Fake news will be weaponised for 2019 elections, and you should absolutely fight it

The frequency of misinformation is expected to rise as the election nears, but it must not be allowed to stand.

A former minister, Femi Fani-Kayode, took to his Twitter account (@realFFK) on Tuesday to inform his over 754,000 followers what President Muhammadu Buhari had allegedly said about Nigerians at the Paris Peace Forum in France.

He posted, “”40 million Nigerians are mad and are suffering from mental illness” – President Muhammadu Buhari, Paris, Nov. 11th 2018.

“Buhari went to France and told the world that one quarter of the Nigerian people are mad? I am at a loss for words! May God deliver us from this man!”

Fani-Kayode lied (which is ironic because he has ‘Servant of truth’ in his Twitter bio, another lie).

The statement attributed to Buhari about mental illness in Nigeria was actually made by the Permanent Secretary of the Ministry of Health, Abdulaziz Abdullahi, who disclosed on Monday that an estimated 20%-30% of Nigeria’s population is believed to suffer from mental disorders.

Abdullahi was actually lamenting about the inadequacy of the attention that mental disorders get in the country and advocated for better awareness.

So, not only did Fani-Kayode attach the statement to the wrong person, he completely misrepresented the true context of the subject.

If you give Fani-Kayode full credit for a man of his standing, it’s easy to conclude that he knows for certain that President Buhari did not make that statement in Paris. I believe him to be a smarter man than that.

Why then would Fani-Kayode, a chieftain of the opposition Peoples Democratic Party (PDP), have deliberately tweeted a falsehood against the president without a shred of evidence to back his claim? Easy answer – for political convenience.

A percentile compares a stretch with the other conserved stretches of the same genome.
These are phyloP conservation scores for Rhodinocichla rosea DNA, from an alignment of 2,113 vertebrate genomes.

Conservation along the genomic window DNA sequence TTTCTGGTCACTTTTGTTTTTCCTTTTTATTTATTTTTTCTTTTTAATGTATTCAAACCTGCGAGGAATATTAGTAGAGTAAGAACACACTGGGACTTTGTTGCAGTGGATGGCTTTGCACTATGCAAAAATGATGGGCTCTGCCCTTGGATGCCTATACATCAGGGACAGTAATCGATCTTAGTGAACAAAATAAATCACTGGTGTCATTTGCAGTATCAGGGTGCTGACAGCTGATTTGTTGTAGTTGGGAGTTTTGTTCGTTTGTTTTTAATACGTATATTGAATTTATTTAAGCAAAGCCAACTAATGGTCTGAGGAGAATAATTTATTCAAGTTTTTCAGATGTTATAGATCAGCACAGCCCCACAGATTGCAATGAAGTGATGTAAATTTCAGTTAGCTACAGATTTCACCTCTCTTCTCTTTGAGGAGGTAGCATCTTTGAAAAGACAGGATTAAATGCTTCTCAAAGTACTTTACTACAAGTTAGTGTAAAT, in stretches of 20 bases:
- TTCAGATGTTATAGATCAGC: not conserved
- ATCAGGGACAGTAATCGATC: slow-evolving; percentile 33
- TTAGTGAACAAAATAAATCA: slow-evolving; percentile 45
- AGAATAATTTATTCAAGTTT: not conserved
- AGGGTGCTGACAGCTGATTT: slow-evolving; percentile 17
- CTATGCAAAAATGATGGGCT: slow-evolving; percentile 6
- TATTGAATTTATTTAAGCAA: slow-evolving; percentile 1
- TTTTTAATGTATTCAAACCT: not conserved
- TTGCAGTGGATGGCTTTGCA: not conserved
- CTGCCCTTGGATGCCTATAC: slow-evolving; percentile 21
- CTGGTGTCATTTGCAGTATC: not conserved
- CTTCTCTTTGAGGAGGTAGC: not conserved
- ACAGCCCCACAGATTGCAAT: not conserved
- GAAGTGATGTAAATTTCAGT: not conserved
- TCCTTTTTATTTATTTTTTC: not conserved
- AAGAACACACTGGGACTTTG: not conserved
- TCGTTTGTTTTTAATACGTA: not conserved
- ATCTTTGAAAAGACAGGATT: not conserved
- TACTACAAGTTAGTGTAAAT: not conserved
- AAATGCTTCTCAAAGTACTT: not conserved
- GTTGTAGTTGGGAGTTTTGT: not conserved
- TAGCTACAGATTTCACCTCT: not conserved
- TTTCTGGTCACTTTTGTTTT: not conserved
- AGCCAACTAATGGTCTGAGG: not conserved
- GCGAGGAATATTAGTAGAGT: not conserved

Given President Buhari’s penchant for making uncharitable remarks about Nigeria and Nigerians almost every time he touches down in foreign countries, Fani-Kayode’s false attribution was quite easy for the untrained mind to believe.

From saying he’ll favour certain regions that helped him become president over others, to saying his wife belonged in the kitchen, and more recently sort of calling Nigerian youths lazy people waiting on government handouts, it’s a wonder the president’s handlers still allow him near a microphone when he’s abroad.

This is why it’s easy for someone like Fani-Kayode to feed on this established history to attempt to spread an easy-to-debunk story like the one in his tweet. It’s why the tweet has already been retweeted by over 1,800 people with most unwilling to even fact-check the information to be sure of its authenticity.

Just two days before the tweet in question, Fani-Kayode had also tweeted that the current President Buhari is not actually him, a conspiracy theory that was birthed by the separatist leader of the Indigenous People of Biafra (IPOB), Nnamdi Kanu.

“The true identity of the man in the Villa that claims to be Buhari will only be made known after he is defeated and steps down from power. When that happens Nigerians will be shocked to the marrow. In 2015 I warned about his fake certificate. Today I warn about his fake identity,” he posted on Sunday.

If you distort logic hard enough, Fani-Kayode’s attempts to spread falsehoods may appear harmless, but it’s a window into how problematic fake news will continue to be in Nigeria for the forseeable future.

The business of peddling fake news is sure to be a very profitable one as the 2019 general elections draw closer.

The most troubling concern is no matter how insane a false information is, there are going to be people who’ll completely believe it without conducting checks for accuracy, and this is dangerous.


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